Wedding Day Rain or Shine
ADDITIONAL CONTRIBUTORS Jess Goulart

By Jess Goulart

Photo courtesy of AfroDad.

“Life is not about waiting for the storm to pass, it’s about learning to dance in the rain,” once said Vivian Greene, wife of novelist Graham Greene.

There are thousands of famous quotes which reference how we deal with rain; loving it, hating it, wishing it away, wanting it to fall. Some even hypothesize the ways in which the weather corresponds to our moods.

Certain studies show how sunnier weather equates to a happier disposition, while others suggest rain can lull even the most anxious of us into a peaceful sleep by providing ambient “white noise.”

Regardless of theories and lore, there is one day in your life when you will probably prefer it not to rain: your wedding day. Unfortunately, there’s nothing you can do to prevent those thunderclouds from rolling in just as you’re rolling out your vows, right?

Actually, wrong.

Money might not be able to buy you love. However, once you find love and lock it down, money can buy you perfect weather for your big day.

The swanky UK-based travel company Oliver’s Travels guarantees customers blue skies on their wedding days. For a cool 100,000 pounds (that’s around $160,000, Americans), they offer a “cloud-bursting” service. When a storm threatens, they will literally fly up into the upper atmosphere with a team of specially trained meteorologists and release silver iodide crystals that cause the clouds to disperse.

The company openly admits that the cost of the service is “a fair old whack of cash,” but points out that “you can’t put a price on perfection.”

If you’re shocked by the price tag, remember couples often spend much more on other wedding extravagances. One wedding planner told Brides magazine she’s seen everything from multiple wedding dresses, to fireworks, to teepees. One father of the bride even minted $50 silver coins with the couple’s names and wedding date as party favors for the guests.

But for anyone who is not a Rockefeller or royalty, we suggest looking at rain on your wedding optimistically.

In some cultures, the bride and groom hope for a rainy wedding. Hindus, for example, believe rain on the wedding day is good luck because a “wet knot is harder to unravel,” while Italians have the saying “Sposa Bagnata, Sposa Fortunata,” which means “Wet Bride, Lucky Bride.”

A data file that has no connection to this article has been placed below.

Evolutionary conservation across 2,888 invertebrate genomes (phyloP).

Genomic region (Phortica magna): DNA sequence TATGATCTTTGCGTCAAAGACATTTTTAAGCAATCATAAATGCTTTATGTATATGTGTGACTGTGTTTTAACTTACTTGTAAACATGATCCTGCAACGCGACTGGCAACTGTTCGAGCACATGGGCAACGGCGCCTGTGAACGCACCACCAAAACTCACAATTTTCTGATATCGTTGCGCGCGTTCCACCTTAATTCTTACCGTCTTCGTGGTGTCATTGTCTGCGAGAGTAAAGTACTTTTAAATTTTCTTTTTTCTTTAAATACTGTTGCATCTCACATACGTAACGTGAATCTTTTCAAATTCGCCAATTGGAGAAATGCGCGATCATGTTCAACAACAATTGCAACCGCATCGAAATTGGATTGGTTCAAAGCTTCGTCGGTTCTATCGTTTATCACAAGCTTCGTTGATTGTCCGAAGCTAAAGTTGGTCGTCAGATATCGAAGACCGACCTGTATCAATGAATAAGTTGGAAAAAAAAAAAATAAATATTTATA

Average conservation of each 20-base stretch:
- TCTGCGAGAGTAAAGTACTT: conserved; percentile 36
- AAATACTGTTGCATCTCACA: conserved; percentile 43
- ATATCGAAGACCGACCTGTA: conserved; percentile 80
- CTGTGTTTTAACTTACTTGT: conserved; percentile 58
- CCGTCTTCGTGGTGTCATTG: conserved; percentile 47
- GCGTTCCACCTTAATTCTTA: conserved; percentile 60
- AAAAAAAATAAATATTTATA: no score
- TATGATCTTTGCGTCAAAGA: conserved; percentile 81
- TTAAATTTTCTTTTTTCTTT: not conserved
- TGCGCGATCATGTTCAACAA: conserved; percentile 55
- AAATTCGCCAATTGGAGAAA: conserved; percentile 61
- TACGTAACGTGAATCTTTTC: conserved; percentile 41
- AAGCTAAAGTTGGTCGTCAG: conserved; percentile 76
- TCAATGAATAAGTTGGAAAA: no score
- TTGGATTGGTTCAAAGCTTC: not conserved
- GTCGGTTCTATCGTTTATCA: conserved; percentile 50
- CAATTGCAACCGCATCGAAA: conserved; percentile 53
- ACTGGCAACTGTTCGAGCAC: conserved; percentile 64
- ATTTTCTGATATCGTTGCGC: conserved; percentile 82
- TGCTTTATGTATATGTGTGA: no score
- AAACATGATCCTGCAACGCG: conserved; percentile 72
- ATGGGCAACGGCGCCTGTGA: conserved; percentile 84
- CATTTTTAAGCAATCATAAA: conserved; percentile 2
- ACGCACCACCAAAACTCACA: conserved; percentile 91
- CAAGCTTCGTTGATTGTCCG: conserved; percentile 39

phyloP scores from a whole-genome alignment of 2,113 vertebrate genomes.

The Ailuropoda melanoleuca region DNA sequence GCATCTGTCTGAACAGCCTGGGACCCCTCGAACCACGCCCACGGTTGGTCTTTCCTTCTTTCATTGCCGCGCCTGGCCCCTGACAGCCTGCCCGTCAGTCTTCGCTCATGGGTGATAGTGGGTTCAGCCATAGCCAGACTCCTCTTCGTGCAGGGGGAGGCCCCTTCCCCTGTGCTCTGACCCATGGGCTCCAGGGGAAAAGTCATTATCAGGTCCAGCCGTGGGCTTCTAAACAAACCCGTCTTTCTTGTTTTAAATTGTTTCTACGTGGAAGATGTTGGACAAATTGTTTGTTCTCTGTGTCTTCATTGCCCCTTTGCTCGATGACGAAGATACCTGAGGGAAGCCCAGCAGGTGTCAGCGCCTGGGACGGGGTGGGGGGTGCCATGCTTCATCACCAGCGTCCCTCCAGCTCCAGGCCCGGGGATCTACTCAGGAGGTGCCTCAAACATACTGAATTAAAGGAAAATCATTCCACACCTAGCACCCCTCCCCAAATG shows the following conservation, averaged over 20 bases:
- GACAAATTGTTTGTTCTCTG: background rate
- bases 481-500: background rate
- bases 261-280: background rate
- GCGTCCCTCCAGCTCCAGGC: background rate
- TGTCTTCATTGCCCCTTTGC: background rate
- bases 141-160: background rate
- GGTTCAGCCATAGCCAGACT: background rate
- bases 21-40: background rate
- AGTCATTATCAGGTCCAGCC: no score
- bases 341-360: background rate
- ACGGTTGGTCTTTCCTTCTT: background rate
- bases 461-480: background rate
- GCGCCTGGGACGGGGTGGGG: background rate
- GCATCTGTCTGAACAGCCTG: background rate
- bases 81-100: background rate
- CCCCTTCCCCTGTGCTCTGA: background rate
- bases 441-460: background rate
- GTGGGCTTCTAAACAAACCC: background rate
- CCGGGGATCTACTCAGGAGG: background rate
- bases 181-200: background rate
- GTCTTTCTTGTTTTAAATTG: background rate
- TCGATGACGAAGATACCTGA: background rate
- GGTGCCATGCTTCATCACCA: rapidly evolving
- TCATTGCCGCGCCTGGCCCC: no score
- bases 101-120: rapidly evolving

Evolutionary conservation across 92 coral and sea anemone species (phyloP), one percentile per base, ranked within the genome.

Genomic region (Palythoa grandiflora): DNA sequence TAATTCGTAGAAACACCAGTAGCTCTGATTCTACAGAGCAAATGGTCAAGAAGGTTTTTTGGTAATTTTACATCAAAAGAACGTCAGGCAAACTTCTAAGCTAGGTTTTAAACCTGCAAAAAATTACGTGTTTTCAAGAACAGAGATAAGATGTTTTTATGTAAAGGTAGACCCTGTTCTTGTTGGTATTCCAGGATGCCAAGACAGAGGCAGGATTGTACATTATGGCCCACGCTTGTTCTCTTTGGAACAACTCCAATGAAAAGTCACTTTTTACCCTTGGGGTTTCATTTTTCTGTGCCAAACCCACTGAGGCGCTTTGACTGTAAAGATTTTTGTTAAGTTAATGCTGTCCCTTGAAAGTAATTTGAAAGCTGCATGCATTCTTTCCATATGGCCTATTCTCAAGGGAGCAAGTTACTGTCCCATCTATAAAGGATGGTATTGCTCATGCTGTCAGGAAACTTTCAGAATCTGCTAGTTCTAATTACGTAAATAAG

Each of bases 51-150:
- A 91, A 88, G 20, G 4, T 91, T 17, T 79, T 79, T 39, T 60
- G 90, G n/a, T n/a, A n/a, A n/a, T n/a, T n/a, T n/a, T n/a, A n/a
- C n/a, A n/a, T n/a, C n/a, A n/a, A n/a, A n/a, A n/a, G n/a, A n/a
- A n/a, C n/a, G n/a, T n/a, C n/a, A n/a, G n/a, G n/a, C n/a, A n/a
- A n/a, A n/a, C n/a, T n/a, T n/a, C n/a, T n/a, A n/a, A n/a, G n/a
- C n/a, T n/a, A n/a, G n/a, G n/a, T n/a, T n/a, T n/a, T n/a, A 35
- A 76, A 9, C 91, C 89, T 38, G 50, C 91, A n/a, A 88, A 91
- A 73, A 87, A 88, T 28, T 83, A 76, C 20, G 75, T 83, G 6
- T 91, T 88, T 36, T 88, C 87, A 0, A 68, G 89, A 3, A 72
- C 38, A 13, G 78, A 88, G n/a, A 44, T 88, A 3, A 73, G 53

Even for people who don’t believe rain to be lucky, there is overwhelming evidence to suggest chronic stress has a negative impact on human health, so stressing for months over wedding plans takes its toll. When the big day arrives, it’s best to just go with the flow, whether wet or dry.

In 2012 one Filipino couple did exactly that when a monsoon hit smack dab in the middle of their wedding.

Instead of re-scheduling, Hernelie Ruazol and Ram Campo went forth and got married in a church in Singalong, Manila. A video of the event shows Ruazol absolutely beaming as she walked up the aisle in knee-deep muddy water. Other photos and videos of their wedding day show the couple kissing in their wedding attire while buckets of rain pour down onto them. The content went viral, and the day after the ceremony the newlyweds posted a Facebook status saying, “we only wished to have a simple wedding, but we had an extraordinary one!!!!”

To be fair, trying to control the weather isn’t solely reserved for weddings. Rain dance rituals are common amongst Native American tribes, and in 2012, India spent $3 million on ritual methods as an attempt to bring precipitation to their drought-ridden country.

Still, if you find spending two years’ salary on sunshine or marrying in a torrential downpour odd, keep in mind there are plenty of other wedding rituals that seem crazy to outsiders.

Scotland has a tradition of “blackening the bride,” which equates to family and friends pouring disgusting matter like curdled milk, dead fish, spoiled food, and tar on top of her.

In Korea, groomsmen beat the bare feet of the groom with fish or a cane to guarantee he can perform on his wedding night. How the two are related, we’re not really sure.

Individual wedding celebrations can get even stranger.

A bride and groom paid for a “suspension wedding” in 2007 where they attached clamps to their backs and hung in the air throughout the ceremony.

In 2009, Erin Finnegan and Noah Fulmor became the first ever couple to tie the knot in zero gravity. The couple and their guests flew in a plane that achieved zero-g for 30 seconds at a time for a total of 15 times, during which the ceremony was performed.

The money spent on these weddings wasn’t made public, but we imagine that second one cost a pretty penny.

And last, but certainly not least, owners of the Siamese Thai cats Phet and Ploy spent over $16,000 on a wedding not for themselves, but for their beloved felines. There was even a dowry of $23,202 exchanged.

Now see, paying for perfect wedding day weather isn’t so crazy after all.

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